New York- A lawyer has denied allegations by Jeff Bezos that the National Enquirer tabloid had tried to extort and blackmail him, insisting that embarrassing photographs were obtained from a “reliable” source. “It absolutely is not extortion and not blackmail,” Elkan Abramowitz, who represents National Enquirer parent company American Media Inc (AMI)’s chief executive David Pecker, told ABC television’s “This Week.” “What happened was the story was given to the National Enquirer by a reliable source that had been given information to the National Enquirer for seven years prior to the story. It was a source that was well known to both Mr Bezos and Miss (Lauren) Sanchez.” Last month, the supermarket tabloid reported that Bezos, 55, had an extramarital affair with a former news anchor, publishing a trove of private text messages. The report appeared days after Bezos and his wife MacKenzie announced their divorce. When asked if the Enquirer’s source was Sanchez’s brother Michael, as reported by some media outlets, Abramowitz declined to confirm. “It was a person that was known to both Bezos and Ms Sanchez,” he said. “I can tell you it’s not Saudi Arabia, it’s not President Trump, it’s not Roger Stone. But I cannot tell you who the source is.” The attorney was responding to Bezos’s stunning claims published on online platform Medium on Thursday. Bezos hinted he may have been targeted by pro-Trump forces in part because of coverage by The Washington Post, which he owns, of the murder of its contributor Jamal Khashoggi, strangled and dismembered by Saudi agents in the kingdom’s Istanbul consulate in October. But Abramowitz insisted that the Enquirer’s exchanges with Bezos, which the billionaire released in his online post, were simply journalistic negotiating practices rather than extortion. “The story was already published... it was part of a legitimate negotiation,” the lawyer said. “I think both Bezos and AMI had interests in resolving their differences. Bezos didn’t want another story written about him or those pictures published, AMI did not want to have the libel against them that this was inspired by the White House, inspired by Saudi Arabia or inspired by The Washington Post.”...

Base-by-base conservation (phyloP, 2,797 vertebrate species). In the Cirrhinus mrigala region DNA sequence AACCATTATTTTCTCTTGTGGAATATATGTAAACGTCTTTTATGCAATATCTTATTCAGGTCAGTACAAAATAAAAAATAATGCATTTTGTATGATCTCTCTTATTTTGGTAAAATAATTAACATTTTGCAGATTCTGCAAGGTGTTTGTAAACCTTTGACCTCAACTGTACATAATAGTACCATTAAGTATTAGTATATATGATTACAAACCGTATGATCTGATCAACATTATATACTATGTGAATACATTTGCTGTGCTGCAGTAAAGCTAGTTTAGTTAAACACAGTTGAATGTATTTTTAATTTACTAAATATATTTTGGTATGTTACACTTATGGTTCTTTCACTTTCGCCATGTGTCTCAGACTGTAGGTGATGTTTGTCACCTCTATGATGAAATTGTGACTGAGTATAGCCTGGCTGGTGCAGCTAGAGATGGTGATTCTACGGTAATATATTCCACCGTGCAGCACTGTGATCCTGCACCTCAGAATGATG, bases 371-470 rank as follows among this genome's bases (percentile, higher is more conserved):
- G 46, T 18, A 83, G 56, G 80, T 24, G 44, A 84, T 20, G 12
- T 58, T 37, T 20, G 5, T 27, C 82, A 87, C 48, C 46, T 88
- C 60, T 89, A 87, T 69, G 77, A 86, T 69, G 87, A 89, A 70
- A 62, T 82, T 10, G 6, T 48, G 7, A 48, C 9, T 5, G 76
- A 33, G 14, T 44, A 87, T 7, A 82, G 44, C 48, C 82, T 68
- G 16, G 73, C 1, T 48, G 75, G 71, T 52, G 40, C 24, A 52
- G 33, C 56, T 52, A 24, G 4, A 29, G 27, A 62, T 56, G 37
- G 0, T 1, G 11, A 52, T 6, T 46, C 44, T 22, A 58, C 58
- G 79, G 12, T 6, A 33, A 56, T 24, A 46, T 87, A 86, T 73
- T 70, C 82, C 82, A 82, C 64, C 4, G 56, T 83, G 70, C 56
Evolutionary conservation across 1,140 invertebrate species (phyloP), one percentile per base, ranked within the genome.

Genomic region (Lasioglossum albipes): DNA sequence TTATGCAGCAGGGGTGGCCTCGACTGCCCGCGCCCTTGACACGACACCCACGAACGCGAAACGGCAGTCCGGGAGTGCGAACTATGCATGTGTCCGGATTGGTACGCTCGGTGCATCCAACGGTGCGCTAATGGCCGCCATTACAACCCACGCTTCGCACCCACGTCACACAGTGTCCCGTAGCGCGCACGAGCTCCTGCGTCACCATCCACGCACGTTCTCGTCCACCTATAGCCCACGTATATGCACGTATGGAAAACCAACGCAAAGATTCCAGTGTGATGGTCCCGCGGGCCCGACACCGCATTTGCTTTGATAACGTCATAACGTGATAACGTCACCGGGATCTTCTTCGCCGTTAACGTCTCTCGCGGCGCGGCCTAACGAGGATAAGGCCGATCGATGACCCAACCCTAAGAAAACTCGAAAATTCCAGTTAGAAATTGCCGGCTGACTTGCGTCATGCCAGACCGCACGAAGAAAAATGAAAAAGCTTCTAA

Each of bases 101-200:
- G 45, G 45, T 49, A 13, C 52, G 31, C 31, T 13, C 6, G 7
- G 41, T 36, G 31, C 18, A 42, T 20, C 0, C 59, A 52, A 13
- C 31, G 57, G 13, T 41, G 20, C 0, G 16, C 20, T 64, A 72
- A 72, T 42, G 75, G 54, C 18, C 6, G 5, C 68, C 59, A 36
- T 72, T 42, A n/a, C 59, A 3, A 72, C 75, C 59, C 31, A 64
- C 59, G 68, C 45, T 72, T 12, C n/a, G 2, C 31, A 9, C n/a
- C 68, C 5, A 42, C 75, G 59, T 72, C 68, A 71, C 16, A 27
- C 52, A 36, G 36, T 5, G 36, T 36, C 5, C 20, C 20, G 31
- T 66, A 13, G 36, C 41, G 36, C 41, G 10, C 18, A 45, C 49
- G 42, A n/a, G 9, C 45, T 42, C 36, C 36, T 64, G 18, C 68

Feb 11 2019 | Posted in : International News | No Comment | read more...